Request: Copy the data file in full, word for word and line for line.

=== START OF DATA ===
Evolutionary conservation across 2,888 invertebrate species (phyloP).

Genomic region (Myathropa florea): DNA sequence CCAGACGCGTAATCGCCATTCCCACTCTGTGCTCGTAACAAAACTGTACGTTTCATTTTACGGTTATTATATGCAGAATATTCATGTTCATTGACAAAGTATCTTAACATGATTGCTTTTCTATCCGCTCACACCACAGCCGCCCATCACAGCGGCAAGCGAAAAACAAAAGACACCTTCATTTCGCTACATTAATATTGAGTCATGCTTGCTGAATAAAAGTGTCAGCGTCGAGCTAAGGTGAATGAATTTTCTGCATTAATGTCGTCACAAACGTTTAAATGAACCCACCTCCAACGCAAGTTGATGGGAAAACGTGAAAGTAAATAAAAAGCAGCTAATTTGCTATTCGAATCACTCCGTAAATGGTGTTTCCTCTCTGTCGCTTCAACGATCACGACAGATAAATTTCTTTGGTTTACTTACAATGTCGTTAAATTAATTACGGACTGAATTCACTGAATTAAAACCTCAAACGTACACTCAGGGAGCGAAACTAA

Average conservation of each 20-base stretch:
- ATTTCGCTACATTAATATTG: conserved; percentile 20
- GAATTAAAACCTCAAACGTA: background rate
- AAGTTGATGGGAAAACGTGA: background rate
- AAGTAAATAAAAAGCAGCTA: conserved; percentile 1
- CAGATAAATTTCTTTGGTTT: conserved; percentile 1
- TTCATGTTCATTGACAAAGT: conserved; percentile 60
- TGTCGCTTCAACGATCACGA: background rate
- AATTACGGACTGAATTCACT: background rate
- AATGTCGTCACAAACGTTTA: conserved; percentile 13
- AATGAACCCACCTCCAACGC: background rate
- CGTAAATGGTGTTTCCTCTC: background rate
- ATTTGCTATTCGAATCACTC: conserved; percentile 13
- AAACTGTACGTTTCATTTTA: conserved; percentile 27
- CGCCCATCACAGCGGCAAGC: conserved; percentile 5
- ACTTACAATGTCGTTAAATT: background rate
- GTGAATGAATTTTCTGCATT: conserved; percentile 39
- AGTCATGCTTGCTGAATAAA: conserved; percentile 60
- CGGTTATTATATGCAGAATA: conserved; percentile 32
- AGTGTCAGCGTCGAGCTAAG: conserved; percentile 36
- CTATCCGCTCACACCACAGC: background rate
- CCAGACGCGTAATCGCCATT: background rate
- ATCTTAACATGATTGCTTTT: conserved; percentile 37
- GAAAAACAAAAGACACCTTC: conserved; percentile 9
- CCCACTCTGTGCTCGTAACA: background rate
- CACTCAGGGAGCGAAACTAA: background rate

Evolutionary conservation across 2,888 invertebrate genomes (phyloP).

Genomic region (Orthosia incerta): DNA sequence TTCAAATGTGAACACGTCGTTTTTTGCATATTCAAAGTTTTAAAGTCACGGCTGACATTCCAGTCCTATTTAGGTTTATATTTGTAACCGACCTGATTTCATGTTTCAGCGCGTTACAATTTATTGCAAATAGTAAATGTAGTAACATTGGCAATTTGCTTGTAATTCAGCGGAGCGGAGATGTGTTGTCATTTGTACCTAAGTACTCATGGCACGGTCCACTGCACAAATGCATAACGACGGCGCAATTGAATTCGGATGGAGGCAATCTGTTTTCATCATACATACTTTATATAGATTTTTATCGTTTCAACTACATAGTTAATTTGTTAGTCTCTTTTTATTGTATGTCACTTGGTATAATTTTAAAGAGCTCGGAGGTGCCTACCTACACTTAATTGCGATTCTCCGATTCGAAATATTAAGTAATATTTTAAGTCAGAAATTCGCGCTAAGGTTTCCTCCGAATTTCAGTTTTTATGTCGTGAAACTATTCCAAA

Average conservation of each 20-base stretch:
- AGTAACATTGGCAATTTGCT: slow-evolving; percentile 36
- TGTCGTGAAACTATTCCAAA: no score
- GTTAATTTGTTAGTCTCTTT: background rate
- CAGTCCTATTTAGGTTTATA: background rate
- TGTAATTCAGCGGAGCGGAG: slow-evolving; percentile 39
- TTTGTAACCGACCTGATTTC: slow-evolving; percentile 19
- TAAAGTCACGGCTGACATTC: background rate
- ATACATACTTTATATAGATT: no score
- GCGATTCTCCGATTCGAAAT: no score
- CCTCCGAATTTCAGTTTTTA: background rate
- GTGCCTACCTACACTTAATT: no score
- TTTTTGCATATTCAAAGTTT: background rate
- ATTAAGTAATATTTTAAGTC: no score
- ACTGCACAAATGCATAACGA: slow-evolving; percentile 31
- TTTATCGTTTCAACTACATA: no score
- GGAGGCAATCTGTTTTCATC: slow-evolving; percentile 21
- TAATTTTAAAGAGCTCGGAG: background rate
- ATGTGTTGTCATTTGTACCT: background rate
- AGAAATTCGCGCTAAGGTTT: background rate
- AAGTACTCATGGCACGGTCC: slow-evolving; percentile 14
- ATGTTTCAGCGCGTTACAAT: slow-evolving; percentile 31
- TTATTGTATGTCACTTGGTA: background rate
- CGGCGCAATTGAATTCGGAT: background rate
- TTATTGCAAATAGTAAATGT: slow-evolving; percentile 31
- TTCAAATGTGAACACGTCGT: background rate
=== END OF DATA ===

Evolutionary conservation across 2,888 invertebrate species (phyloP).

Genomic region (Myathropa florea): DNA sequence CCAGACGCGTAATCGCCATTCCCACTCTGTGCTCGTAACAAAACTGTACGTTTCATTTTACGGTTATTATATGCAGAATATTCATGTTCATTGACAAAGTATCTTAACATGATTGCTTTTCTATCCGCTCACACCACAGCCGCCCATCACAGCGGCAAGCGAAAAACAAAAGACACCTTCATTTCGCTACATTAATATTGAGTCATGCTTGCTGAATAAAAGTGTCAGCGTCGAGCTAAGGTGAATGAATTTTCTGCATTAATGTCGTCACAAACGTTTAAATGAACCCACCTCCAACGCAAGTTGATGGGAAAACGTGAAAGTAAATAAAAAGCAGCTAATTTGCTATTCGAATCACTCCGTAAATGGTGTTTCCTCTCTGTCGCTTCAACGATCACGACAGATAAATTTCTTTGGTTTACTTACAATGTCGTTAAATTAATTACGGACTGAATTCACTGAATTAAAACCTCAAACGTACACTCAGGGAGCGAAACTAA

Average conservation of each 20-base stretch:
- ATTTCGCTACATTAATATTG: conserved; percentile 20
- GAATTAAAACCTCAAACGTA: background rate
- AAGTTGATGGGAAAACGTGA: background rate
- AAGTAAATAAAAAGCAGCTA: conserved; percentile 1
- CAGATAAATTTCTTTGGTTT: conserved; percentile 1
- TTCATGTTCATTGACAAAGT: conserved; percentile 60
- TGTCGCTTCAACGATCACGA: background rate
- AATTACGGACTGAATTCACT: background rate
- AATGTCGTCACAAACGTTTA: conserved; percentile 13
- AATGAACCCACCTCCAACGC: background rate
- CGTAAATGGTGTTTCCTCTC: background rate
- ATTTGCTATTCGAATCACTC: conserved; percentile 13
- AAACTGTACGTTTCATTTTA: conserved; percentile 27
- CGCCCATCACAGCGGCAAGC: conserved; percentile 5
- ACTTACAATGTCGTTAAATT: background rate
- GTGAATGAATTTTCTGCATT: conserved; percentile 39
- AGTCATGCTTGCTGAATAAA: conserved; percentile 60
- CGGTTATTATATGCAGAATA: conserved; percentile 32
- AGTGTCAGCGTCGAGCTAAG: conserved; percentile 36
- CTATCCGCTCACACCACAGC: background rate
- CCAGACGCGTAATCGCCATT: background rate
- ATCTTAACATGATTGCTTTT: conserved; percentile 37
- GAAAAACAAAAGACACCTTC: conserved; percentile 9
- CCCACTCTGTGCTCGTAACA: background rate
- CACTCAGGGAGCGAAACTAA: background rate

Evolutionary conservation across 2,888 invertebrate genomes (phyloP).

Genomic region (Orthosia incerta): DNA sequence TTCAAATGTGAACACGTCGTTTTTTGCATATTCAAAGTTTTAAAGTCACGGCTGACATTCCAGTCCTATTTAGGTTTATATTTGTAACCGACCTGATTTCATGTTTCAGCGCGTTACAATTTATTGCAAATAGTAAATGTAGTAACATTGGCAATTTGCTTGTAATTCAGCGGAGCGGAGATGTGTTGTCATTTGTACCTAAGTACTCATGGCACGGTCCACTGCACAAATGCATAACGACGGCGCAATTGAATTCGGATGGAGGCAATCTGTTTTCATCATACATACTTTATATAGATTTTTATCGTTTCAACTACATAGTTAATTTGTTAGTCTCTTTTTATTGTATGTCACTTGGTATAATTTTAAAGAGCTCGGAGGTGCCTACCTACACTTAATTGCGATTCTCCGATTCGAAATATTAAGTAATATTTTAAGTCAGAAATTCGCGCTAAGGTTTCCTCCGAATTTCAGTTTTTATGTCGTGAAACTATTCCAAA

Average conservation of each 20-base stretch:
- AGTAACATTGGCAATTTGCT: slow-evolving; percentile 36
- TGTCGTGAAACTATTCCAAA: no score
- GTTAATTTGTTAGTCTCTTT: background rate
- CAGTCCTATTTAGGTTTATA: background rate
- TGTAATTCAGCGGAGCGGAG: slow-evolving; percentile 39
- TTTGTAACCGACCTGATTTC: slow-evolving; percentile 19
- TAAAGTCACGGCTGACATTC: background rate
- ATACATACTTTATATAGATT: no score
- GCGATTCTCCGATTCGAAAT: no score
- CCTCCGAATTTCAGTTTTTA: background rate
- GTGCCTACCTACACTTAATT: no score
- TTTTTGCATATTCAAAGTTT: background rate
- ATTAAGTAATATTTTAAGTC: no score
- ACTGCACAAATGCATAACGA: slow-evolving; percentile 31
- TTTATCGTTTCAACTACATA: no score
- GGAGGCAATCTGTTTTCATC: slow-evolving; percentile 21
- TAATTTTAAAGAGCTCGGAG: background rate
- ATGTGTTGTCATTTGTACCT: background rate
- AGAAATTCGCGCTAAGGTTT: background rate
- AAGTACTCATGGCACGGTCC: slow-evolving; percentile 14
- ATGTTTCAGCGCGTTACAAT: slow-evolving; percentile 31
- TTATTGTATGTCACTTGGTA: background rate
- CGGCGCAATTGAATTCGGAT: background rate
- TTATTGCAAATAGTAAATGT: slow-evolving; percentile 31
- TTCAAATGTGAACACGTCGT: background rate